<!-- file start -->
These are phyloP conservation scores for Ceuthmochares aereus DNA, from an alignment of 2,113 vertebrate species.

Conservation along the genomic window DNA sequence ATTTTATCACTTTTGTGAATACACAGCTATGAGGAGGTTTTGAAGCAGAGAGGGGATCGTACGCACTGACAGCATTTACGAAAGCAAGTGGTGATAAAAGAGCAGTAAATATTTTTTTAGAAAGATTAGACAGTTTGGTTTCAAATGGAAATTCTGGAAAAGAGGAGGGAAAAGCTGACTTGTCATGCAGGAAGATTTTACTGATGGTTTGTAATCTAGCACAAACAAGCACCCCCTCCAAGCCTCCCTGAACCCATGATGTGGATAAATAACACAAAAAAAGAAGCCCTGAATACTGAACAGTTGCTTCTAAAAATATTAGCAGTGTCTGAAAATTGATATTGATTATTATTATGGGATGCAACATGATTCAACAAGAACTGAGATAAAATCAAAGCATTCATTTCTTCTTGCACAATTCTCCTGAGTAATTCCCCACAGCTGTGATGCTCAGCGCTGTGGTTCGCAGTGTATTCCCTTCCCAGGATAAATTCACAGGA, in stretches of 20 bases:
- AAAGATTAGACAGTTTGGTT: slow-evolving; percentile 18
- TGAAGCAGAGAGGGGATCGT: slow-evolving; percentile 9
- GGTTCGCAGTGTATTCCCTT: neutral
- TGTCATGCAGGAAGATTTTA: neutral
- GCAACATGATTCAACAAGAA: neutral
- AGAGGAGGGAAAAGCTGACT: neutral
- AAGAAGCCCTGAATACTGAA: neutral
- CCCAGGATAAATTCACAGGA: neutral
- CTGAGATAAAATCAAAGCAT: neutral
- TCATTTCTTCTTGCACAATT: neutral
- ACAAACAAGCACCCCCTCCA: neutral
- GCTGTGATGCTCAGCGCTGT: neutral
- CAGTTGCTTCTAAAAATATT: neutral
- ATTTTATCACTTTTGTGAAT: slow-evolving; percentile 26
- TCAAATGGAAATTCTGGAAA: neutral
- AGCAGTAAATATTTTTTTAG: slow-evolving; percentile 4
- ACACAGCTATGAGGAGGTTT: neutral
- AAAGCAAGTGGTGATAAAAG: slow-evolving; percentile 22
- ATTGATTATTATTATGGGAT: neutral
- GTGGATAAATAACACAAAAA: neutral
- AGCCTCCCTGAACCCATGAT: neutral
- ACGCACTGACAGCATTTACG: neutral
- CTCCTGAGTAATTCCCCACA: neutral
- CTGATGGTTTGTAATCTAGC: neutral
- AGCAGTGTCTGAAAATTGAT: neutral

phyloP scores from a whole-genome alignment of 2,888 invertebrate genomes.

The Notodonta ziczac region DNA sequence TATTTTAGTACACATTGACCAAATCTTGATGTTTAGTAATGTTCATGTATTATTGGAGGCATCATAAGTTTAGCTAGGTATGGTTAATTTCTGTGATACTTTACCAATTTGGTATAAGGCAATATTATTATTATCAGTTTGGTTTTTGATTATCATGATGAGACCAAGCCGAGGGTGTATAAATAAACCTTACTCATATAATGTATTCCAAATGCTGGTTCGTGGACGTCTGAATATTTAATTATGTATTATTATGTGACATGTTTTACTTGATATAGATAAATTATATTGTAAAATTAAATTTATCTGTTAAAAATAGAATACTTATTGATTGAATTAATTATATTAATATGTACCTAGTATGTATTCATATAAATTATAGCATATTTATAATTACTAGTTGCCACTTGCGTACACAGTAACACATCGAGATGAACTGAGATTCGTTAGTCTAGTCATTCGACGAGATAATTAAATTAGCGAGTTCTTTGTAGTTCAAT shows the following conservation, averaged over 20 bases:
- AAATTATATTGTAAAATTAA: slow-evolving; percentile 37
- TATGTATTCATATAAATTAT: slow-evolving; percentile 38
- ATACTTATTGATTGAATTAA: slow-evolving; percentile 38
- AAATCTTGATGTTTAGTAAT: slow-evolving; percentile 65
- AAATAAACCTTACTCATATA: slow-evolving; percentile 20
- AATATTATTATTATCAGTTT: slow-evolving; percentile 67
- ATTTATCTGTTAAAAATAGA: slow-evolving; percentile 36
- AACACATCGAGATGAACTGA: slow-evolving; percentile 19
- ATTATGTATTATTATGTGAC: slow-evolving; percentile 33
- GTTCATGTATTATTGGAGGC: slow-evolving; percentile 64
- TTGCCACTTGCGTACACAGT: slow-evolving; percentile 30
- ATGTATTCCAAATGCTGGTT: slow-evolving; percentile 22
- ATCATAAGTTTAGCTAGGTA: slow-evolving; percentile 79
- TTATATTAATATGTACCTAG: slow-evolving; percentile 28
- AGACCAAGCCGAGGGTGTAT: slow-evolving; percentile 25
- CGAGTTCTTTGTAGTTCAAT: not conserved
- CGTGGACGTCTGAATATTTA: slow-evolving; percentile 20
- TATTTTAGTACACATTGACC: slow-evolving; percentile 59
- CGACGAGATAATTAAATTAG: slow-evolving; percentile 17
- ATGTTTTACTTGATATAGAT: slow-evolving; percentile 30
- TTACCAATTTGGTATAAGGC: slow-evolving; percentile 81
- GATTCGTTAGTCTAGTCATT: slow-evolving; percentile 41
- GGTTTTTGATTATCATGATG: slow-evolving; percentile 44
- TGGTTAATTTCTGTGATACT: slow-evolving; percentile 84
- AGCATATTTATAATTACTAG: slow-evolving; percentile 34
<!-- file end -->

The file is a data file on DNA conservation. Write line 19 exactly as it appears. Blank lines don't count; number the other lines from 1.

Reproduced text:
- ACACAGCTATGAGGAGGTTT: neutral